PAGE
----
Thus far, we have been looking into the transition to a state beyond that of totemic thought and discovered that the totemic understanding of the unity of reality as based in a plenitude was further developed in mythic thought at a higher and later level of development. We have looked in particular into Greek myth as the root of specifically Western philosophy. It would be helpful at this point to look with a similar purpose to the Vedas, the corresponding roots of Eastern thought. Here my words must above all be questions concerning issues for scholars within the Eastern tradition, but Socrates has shown that question can be integral to philosophizing.

The Vedas were poetry with a purpose. They sought not to entertain or even to guide, after the manner of an ethics. Rather, as pertaining to sacrificial rituals, their intent was to express in words meaning and reality that is as radical as that expressed symbolically in the sacrificial act itself in which phenomenal existences were negated in favor of absolute reality. Their purpose was to transcend the realm of ordinary meaning, which in comparison is ignorance or illusion, and to proclaim the origin, order and sense of this life. "Unripe in mind, in spirit undiscerning, I ask of these the Gods’ established places . . . I ask, unknowing, those who know, the sages, as one all ignorant for the sake of knowledge, what was that One who in the Unborn’s image hath stablished and fixed firm these world’s six regions." 13

There would appear to be a potentially significant contrast to the Greek mind in the thought expressed in the Vedas. While using the language of myth and expressing realities in the concrete and personal terms of the gods, the Vedas also employed concrete and proper terms, e.g., for the parts of the universe; indeed, the whole of Rg Veda X, 129, for example, is written in these non-mythic terms. This enabled the Rishis to state content which nowhere appears in the records we possess of the early Greek mind which was totally characterized by the mythic mode of thought.

In view of what has been said in the previous chapter concerning the importance of retrieving the content of earlier thought, attention to the Vedas can be of special importance for a further reason. Though they probably go back to the Thirteenth Century B.C. as oral transmissions, 14 Keith claims that no significant progress was made during the subsequent period of the Brahmanas which closed about 500 B.C. Thus, "the Rg Veda carries us nearly as far as anything excogitated in this period" 15 prior to the Upanishads with which philosophy proper is generally thought to have begun.

For this reason we shall now turn to the Vedas and in particular to the "Nasadiya Sukta" or "Creation Hymn" which appears as Rg Veda X, I29. The hyrnn has been considered to be "by far the most important composition in this class in the whole Veda."16 It is "the finest effort of the imagination of the Vedic poet, and nothing else equals it."17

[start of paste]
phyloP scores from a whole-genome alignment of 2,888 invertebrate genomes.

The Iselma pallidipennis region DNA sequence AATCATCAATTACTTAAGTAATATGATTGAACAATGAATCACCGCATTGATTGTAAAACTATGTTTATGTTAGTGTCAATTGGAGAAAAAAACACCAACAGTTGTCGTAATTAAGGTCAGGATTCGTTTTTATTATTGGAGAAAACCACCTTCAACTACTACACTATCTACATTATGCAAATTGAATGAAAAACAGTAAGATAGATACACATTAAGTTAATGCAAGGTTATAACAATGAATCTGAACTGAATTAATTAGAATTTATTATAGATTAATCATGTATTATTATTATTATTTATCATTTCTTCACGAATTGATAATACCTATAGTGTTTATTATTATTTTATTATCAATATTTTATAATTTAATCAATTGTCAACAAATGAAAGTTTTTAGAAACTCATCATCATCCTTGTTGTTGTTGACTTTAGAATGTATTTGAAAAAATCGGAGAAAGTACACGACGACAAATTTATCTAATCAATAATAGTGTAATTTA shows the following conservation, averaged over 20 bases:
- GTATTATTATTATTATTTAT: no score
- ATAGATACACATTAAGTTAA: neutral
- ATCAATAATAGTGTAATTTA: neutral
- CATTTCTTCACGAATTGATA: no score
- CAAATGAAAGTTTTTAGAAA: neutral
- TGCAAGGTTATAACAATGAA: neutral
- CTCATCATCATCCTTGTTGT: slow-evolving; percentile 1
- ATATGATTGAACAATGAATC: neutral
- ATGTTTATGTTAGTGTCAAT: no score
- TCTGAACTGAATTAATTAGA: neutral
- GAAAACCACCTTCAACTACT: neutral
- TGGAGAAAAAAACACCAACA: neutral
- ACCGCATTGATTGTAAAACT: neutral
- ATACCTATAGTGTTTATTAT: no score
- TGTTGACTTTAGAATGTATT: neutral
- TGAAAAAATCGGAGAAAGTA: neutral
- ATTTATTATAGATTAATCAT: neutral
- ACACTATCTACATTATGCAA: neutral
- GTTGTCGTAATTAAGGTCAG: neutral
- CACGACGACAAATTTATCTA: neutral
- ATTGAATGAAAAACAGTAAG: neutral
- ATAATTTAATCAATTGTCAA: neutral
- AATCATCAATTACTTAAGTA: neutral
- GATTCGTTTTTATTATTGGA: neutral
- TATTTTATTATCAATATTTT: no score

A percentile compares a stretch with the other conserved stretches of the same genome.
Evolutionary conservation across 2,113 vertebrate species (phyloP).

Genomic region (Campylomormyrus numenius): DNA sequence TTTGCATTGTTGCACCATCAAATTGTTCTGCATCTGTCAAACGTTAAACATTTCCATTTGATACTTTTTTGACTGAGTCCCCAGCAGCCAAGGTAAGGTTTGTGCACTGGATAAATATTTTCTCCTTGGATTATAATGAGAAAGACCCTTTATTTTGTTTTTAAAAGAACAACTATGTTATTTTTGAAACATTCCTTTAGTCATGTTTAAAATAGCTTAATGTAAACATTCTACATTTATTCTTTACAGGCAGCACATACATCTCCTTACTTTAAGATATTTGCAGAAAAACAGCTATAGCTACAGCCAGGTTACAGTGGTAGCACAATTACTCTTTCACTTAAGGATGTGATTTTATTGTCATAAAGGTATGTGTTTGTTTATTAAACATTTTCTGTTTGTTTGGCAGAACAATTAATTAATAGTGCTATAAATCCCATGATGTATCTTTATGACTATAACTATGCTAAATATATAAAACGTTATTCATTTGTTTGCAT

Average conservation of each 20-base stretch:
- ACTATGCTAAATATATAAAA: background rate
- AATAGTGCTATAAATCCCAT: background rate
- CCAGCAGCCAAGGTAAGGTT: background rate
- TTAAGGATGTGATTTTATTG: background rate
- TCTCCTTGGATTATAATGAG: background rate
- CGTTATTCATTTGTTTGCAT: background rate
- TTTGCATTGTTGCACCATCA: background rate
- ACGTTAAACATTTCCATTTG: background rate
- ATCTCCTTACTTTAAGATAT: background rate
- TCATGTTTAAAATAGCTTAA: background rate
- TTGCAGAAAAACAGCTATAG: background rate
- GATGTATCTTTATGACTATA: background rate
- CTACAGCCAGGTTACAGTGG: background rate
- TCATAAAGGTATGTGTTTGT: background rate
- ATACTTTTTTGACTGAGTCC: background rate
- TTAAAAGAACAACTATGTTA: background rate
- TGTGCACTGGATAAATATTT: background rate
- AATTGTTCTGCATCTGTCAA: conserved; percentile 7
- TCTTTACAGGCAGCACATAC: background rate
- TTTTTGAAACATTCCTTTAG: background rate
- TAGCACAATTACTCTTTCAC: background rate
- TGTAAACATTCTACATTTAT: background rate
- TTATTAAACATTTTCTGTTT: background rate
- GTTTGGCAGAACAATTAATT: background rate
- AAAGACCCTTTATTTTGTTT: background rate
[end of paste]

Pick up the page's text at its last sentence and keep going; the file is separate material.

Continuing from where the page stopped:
Here we shall look for the hymn’s understanding of: (a) that from which all derive, (b) the origination of the universe, (c) the resultant relation between things, and (d) the nature of reality itself. We shall be interested in seeing what light might be shed on this by taking into account also the earlier context of primitive thought and, comparatively, what relation there might be to the process from unity to diversity developed in the Greek branch of the Aryan family and reflected by Hesiod’s Theogony.

Our project is not a simple one from first to last, and some specific hermeneutic considerations should be noted. The problems begin with the establishment of the text itself. One mantra may have been lost18 and even the classical text has recently been accused of depending excessively upon the quantity of syllables in each verse and failing to take account of their quality due to the loss of accents which had indicated, e.g., a short syllable or vowel that had been reflected in the pronunciation. Esteller claims that as a result unwarranted changes were made in the Sanskrit text.19 This question must be left to Sanskrit scholars for further study.

In reading this text a sensitivity to metaphysical issues will be indispensable. A. K. Coomaraswamy remarks that "for an understanding of the Vedas a knowledge of Sanskrit, however profound, is insufficient. . . . Europe also possesses a tradition founded in first principles. That mentality which in the Twelfth and Thirteenth centuries brought into being an intellectual Christianity would not have found the Vedas difficult."20